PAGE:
Glassing Radioactive Waste
Scientists have found a revolutionary way to immobilize nuclear waste. In fact, it almost sounds like magic: simply turn the waste into glass.
"Glass is a perfect material for immobilizing the radioactive wastes with excellent chemical durability," says Ashutosh Goel, a Rutgers researcher and inventor of the new method.
Perhaps surprisingly, turning radioactive waste into glass is not a new concept.
The process, called vitrification, involves melting the radioactive waste together with glass, forming compounds in a cylindrical container which also serves as its storage container. The resulting product is a glass that's durable and non-leaching. This process has been an integral part of the initial treatment and management of high-level waste.
Goel invented the new method where he was able to immobilize radioactive iodine-129 in ceramics at room temperature. Iodine-129, which has a half-life of 15.7 million years, can target the thyroid gland and can increase the chances of getting cancer. Other vitrification methods, like Geomelt, process the wastes with temperatures ranging from 1,300 to 2,000 °C.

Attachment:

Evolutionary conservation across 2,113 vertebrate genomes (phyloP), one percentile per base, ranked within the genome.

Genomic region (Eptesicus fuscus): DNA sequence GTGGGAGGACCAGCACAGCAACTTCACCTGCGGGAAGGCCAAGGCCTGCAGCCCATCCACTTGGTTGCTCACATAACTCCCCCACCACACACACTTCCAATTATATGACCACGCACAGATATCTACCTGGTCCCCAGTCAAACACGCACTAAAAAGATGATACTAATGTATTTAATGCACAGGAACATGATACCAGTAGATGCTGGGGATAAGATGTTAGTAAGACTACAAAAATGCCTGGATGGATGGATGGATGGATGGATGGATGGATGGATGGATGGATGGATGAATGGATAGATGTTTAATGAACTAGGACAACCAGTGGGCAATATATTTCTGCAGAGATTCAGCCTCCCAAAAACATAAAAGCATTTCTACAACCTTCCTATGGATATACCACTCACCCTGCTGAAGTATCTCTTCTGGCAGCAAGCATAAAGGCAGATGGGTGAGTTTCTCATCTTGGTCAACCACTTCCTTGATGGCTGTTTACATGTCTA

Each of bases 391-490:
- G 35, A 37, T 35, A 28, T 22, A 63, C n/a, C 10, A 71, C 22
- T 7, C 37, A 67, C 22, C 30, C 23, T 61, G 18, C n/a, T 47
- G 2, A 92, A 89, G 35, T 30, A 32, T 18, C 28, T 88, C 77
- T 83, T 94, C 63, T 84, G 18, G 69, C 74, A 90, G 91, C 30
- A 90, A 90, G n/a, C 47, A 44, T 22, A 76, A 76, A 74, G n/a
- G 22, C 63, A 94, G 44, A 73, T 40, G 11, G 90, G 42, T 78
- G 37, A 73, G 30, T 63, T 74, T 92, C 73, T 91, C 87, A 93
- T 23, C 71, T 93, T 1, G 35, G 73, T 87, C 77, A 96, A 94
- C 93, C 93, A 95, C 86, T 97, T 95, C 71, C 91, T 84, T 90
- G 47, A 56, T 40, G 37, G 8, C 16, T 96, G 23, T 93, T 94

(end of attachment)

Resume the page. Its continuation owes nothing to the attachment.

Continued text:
Storage For More Dangerous Waste
This research could lead to new ways of safely disposing spent nuclear fuel. Nuclear fuel rods contain Uranium pellets that emit intense radiation and heat. Right now, there are two methods that the United States Nuclear Regulatory Commission deems acceptable for containing them: storing them in pools, or storing them in concrete caskets within a nuclear facility.
The problem with submerging the rods into the pool is that, should the cooling system fail, the fuel rods could evaporate the water and spew out radioactive material into the air. There are also debates on whether these facilities are vulnerable to incidents like earthquakes and terrorist attacks, which could lead to the release of radiation. Burying the spent nuclear fuel underground in the form of glass or ceramics could be a much more permanent (think millions of years) solution to this problem.
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